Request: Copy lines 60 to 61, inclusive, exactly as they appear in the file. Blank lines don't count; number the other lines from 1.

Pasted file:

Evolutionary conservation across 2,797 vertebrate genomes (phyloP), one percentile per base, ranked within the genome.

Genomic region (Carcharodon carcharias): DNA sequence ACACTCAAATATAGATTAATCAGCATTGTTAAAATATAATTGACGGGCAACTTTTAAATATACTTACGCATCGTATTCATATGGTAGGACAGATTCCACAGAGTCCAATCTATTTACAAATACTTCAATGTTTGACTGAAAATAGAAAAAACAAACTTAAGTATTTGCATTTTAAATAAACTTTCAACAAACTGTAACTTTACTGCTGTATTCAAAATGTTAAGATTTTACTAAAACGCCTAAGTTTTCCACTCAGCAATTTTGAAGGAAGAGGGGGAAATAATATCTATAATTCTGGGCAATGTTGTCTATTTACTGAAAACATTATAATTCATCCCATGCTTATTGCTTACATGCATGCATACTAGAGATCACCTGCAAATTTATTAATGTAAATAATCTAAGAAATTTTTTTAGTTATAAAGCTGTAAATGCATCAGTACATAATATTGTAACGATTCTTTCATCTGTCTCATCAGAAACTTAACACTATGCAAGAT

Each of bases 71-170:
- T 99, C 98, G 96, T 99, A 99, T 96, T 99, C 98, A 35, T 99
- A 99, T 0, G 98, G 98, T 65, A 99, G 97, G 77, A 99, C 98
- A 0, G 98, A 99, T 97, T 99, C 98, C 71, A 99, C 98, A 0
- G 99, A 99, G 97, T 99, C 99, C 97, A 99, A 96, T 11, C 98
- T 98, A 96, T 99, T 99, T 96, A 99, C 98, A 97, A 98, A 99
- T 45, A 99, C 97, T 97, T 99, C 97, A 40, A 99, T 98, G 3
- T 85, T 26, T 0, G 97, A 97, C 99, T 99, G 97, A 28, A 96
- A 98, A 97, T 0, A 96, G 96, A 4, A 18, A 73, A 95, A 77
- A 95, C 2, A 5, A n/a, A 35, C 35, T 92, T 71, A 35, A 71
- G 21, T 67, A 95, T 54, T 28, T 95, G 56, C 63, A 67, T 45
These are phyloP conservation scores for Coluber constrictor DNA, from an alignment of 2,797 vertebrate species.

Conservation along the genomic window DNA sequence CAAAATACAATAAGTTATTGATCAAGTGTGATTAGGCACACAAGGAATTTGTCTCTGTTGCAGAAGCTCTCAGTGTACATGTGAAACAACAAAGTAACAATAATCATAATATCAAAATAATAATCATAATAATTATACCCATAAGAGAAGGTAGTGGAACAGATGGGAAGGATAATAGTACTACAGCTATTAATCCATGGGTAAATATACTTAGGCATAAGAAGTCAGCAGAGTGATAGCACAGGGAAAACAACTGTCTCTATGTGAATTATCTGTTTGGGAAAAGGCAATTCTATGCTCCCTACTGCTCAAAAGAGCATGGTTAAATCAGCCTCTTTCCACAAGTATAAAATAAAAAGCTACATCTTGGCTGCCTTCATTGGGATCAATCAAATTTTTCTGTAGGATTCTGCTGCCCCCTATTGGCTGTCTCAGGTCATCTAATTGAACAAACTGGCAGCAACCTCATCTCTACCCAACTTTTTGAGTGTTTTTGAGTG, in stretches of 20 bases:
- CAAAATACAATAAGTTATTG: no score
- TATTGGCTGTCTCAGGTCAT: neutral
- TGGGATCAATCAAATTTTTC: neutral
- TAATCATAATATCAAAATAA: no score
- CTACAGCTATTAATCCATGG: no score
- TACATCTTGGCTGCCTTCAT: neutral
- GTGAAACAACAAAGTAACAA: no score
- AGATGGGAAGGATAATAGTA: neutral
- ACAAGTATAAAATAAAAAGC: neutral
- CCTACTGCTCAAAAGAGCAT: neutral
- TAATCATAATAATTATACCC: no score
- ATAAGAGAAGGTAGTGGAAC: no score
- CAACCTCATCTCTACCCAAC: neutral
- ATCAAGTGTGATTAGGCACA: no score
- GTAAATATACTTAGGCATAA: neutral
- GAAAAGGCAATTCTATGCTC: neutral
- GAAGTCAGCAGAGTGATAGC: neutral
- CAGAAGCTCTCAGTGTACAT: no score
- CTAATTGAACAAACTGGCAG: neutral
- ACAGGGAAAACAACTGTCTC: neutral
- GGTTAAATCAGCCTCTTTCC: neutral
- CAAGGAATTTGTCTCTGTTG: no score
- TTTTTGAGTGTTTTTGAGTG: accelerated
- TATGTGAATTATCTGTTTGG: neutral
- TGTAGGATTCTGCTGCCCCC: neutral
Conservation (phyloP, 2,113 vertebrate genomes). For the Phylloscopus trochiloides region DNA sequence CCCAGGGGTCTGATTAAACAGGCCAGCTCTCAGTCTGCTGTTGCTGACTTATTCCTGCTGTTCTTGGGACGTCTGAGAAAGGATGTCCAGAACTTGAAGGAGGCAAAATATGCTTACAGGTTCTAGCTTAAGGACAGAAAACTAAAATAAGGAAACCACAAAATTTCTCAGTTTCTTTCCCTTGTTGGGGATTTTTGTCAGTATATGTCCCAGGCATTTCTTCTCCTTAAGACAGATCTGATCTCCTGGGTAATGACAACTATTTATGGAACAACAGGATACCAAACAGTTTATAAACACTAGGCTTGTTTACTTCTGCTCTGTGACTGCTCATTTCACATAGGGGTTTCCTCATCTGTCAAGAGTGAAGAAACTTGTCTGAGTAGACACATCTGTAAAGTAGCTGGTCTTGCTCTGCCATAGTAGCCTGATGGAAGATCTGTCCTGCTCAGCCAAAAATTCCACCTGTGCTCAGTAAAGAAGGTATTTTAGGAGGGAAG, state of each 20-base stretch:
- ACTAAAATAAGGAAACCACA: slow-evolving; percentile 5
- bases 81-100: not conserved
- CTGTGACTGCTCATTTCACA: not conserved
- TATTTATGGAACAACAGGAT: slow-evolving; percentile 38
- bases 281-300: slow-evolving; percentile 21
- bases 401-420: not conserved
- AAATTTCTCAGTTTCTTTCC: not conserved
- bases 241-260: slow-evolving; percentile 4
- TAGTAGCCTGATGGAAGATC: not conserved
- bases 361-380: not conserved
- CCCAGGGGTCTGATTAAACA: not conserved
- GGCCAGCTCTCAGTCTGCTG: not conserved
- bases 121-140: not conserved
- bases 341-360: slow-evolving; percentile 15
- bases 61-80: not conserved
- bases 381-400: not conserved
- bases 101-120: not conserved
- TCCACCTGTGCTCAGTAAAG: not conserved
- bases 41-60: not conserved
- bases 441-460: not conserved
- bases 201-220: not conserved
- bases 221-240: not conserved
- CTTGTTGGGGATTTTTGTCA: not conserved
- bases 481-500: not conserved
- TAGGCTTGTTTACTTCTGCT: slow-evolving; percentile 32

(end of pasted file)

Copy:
- bases 41-60: not conserved
- bases 441-460: not conserved